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Intel (NASDAQ: INTC) made major headlines last week when the company announced it is raising second-quarter and fiscal-year sales and gross margin guidance. The surprising news sent shares of INTC surging 7% on Friday, and it had a ripple effect across the so-called "old tech" sector, including Microsoft (NASDAQ: MSFT) and Hewlett-Packard (NYSE: HPQ).
Friday's momentum put the wind at the bulls' backs for the medium term. After peaking in August 2000 and then violently mean-reverting lower, INTC spent the past 13 years treading water. Demand for its chips waned over the years as the PC and laptop market became more saturated and we witnessed a shift toward mobile computing solutions like smartphones and tablets.
Yet PCs and laptops remain a large part of both the corporate and home computing landscape, and eventually these machines need to be upgraded, creating demand for chips from Intel, software from Microsoft, and hardware from the likes of Hewlett-Packard.
I have seen countless situations where market participants expect a new technology to quickly make any existing technology in the space obsolete. This leads to an overvaluation of the new technology stocks and overselling of the old technology stocks.
More often than not, the old technologies don't disappear overnight and continue to be in demand for some time. Furthermore, if the old tech stocks had considerable market share, they tend to be large, allowing them to invest in new technologies either directly or indirectly.
In other words, PC industry giants like Intel, Microsoft and Hewlett-Packard have the means of making forays into new technologies in order to adapt to the changes in the personal computing landscape. Intel, for example, makes chips for tablets, while Microsoft makes tablet hardware and software and has made significant acquisitions in new technologies over the years.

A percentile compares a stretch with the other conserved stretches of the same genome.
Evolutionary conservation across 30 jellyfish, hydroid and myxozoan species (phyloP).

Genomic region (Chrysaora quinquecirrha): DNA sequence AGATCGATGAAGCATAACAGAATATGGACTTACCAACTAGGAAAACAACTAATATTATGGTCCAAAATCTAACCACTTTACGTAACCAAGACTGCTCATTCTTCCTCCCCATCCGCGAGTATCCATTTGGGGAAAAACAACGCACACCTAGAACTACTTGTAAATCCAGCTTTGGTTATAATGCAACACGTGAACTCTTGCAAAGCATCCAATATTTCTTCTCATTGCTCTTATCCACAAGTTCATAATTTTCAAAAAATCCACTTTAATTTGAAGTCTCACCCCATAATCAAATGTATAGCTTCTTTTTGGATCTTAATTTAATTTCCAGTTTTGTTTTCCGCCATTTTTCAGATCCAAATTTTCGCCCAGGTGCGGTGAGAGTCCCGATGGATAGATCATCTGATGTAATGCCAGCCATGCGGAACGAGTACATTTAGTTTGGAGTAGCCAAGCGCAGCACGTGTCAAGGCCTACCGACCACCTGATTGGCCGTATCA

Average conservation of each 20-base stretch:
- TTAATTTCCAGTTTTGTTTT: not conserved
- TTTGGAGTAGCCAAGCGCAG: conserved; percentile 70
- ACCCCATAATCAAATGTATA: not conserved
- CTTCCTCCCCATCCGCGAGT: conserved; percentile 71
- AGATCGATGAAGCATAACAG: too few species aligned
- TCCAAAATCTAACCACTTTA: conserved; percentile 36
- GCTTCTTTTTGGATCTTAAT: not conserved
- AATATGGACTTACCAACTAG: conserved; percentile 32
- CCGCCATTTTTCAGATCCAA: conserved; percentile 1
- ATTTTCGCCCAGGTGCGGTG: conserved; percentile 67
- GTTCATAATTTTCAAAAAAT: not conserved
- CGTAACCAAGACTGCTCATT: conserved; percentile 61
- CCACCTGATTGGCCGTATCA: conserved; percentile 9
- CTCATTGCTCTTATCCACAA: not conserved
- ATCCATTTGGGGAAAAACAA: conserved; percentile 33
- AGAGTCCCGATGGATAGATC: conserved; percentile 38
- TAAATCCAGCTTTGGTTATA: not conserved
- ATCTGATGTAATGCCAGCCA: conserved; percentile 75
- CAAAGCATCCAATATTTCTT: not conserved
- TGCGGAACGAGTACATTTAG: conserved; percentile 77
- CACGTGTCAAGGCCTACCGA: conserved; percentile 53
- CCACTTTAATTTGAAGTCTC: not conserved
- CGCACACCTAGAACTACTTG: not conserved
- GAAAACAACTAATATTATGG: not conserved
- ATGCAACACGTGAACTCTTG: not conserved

Turning to the charts, we also see a very bullish similarity between MSFT and INTC.
Earlier this year, MSFT broke out of a long-term basing pattern. After capitulating into the depth of the financial crisis, it formed a constructive consolidation pattern. This long-term breakout should continue to support MSFT shares for years to come.
With Intel's rally on Friday, it joined Microsoft in a massive -- and I mean massive -- long-term breakout, as the stock closed the week at a fresh 10-year high.
When a stock is supported by another that its sales are closely tied to, this can greatly enhance the probability of a bullish trade setup. In this case, the long-term chart breakouts of MSFT and INTC are a good tell that the stock's uptrends should continue in coming years (however, this doesn't mean 15%-20% corrections won't take place along the way).
Intel's next earnings announcement is scheduled for July 15, when we will see whether the company's revised outlook is at least partially confirmed. While Friday's high-volume breakout move has significantly bullish underpinnings from a medium-to-longer-term perspective, the stock may be getting extended in the near term.
As such, I am looking to buy INTC for a longer-term move once it has retraced much of Friday's pop by pulling back below$28.50.
Recommended Trade Setup:
-- Buy INTC below $28.50
-- Set stop-loss at $26
-- Set initial price target at $34 for a potential 19% gain in 2-6 months
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